sully-posterDoes it make a difference? Absolutely! Imagine …no need to shhhhh your child. No angry stares from other movie goers. Many parents think twice before bringing a child to a movie theater. Add to that your child’s special needs and it can easily become cause for parental panic. But on this one day a month, for this one screening, everyone is there to relax and have a good time, everyone expects to be surrounded by kids – with and without special needs – and the movie theater policy becomes “Tolerance is Golden“.

AMC and the Autism Society will be showing Sully tomorrow, Tuesday, September 13 at 7pm (local time). Tickets are $4 to $6 depending on the location. To find a theatre near you, here is a list of AMC theatres nationwide participating in this fabulous program (note: to access full list, please scroll to the bottom of the page).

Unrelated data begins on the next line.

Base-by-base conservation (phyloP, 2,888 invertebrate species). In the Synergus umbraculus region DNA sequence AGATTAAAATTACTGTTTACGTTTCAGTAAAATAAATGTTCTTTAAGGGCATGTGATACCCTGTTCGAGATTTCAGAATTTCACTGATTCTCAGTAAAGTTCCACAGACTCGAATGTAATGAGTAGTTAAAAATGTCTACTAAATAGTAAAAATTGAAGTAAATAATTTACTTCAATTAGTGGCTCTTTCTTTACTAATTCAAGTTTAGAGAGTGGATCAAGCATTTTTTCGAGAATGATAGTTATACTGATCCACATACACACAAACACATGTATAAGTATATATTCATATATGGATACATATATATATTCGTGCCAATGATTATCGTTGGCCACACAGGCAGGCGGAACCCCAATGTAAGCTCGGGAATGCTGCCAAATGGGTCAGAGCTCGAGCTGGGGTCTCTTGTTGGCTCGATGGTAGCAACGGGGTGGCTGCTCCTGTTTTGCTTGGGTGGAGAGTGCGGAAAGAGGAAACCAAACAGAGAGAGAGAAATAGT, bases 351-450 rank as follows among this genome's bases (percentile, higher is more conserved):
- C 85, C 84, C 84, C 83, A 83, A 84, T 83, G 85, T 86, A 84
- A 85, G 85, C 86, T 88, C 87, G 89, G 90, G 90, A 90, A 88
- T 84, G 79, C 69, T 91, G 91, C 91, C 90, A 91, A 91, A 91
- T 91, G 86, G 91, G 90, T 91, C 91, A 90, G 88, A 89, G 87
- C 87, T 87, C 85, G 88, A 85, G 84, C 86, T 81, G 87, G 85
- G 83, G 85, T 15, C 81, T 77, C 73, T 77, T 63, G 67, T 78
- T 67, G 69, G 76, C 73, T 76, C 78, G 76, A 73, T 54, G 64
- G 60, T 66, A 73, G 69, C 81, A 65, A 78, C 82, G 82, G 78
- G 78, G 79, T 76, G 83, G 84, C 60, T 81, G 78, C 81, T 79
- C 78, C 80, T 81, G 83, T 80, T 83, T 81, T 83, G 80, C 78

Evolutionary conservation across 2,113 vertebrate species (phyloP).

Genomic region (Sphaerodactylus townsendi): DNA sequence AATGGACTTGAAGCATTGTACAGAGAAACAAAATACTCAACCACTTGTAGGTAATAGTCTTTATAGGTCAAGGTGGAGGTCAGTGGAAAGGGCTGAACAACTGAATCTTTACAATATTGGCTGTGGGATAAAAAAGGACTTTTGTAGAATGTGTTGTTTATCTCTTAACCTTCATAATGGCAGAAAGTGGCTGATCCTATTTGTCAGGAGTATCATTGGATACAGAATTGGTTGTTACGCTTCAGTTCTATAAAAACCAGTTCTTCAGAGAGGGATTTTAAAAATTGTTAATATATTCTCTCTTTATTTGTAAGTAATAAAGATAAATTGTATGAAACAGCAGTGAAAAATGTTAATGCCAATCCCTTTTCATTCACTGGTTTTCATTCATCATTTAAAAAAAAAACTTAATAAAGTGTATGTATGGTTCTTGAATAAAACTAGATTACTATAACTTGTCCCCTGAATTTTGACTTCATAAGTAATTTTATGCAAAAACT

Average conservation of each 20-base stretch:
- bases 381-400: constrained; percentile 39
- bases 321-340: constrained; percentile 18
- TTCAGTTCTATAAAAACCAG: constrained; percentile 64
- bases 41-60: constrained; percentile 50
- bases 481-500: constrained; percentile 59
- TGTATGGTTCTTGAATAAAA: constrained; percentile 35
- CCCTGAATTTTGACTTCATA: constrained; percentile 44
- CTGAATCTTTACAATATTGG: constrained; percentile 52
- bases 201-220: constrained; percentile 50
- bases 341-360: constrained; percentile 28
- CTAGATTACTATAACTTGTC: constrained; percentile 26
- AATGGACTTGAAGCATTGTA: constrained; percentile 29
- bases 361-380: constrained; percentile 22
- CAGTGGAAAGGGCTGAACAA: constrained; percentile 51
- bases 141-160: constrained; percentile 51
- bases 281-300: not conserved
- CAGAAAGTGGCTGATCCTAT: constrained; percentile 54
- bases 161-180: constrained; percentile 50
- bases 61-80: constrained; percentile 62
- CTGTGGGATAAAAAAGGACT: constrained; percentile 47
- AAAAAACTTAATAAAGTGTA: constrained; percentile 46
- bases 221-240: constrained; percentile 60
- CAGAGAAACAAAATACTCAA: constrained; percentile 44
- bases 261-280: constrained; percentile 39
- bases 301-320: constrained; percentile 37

Coming Soon: Storks (Sat, 9/24 and Tues, 10/8) and The Magnificent Seven (Tues, 9/27)

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Editor’s note: Although Sully has been chosen by the Autism Society for a Tuesday Sensory Friendly screening, we do want parents to know that it is rated PG-13 by the Motion Picture Association of America for some peril and brief strong language. As always, please check the IMDB Parents Guide for a more detailed description of this film to determine if it is right for you and your family.

See Kubo and the Two Strings Sensory Friendly at AMC on Sat.

Last updated on September 12th, 2016 at 03:57 pm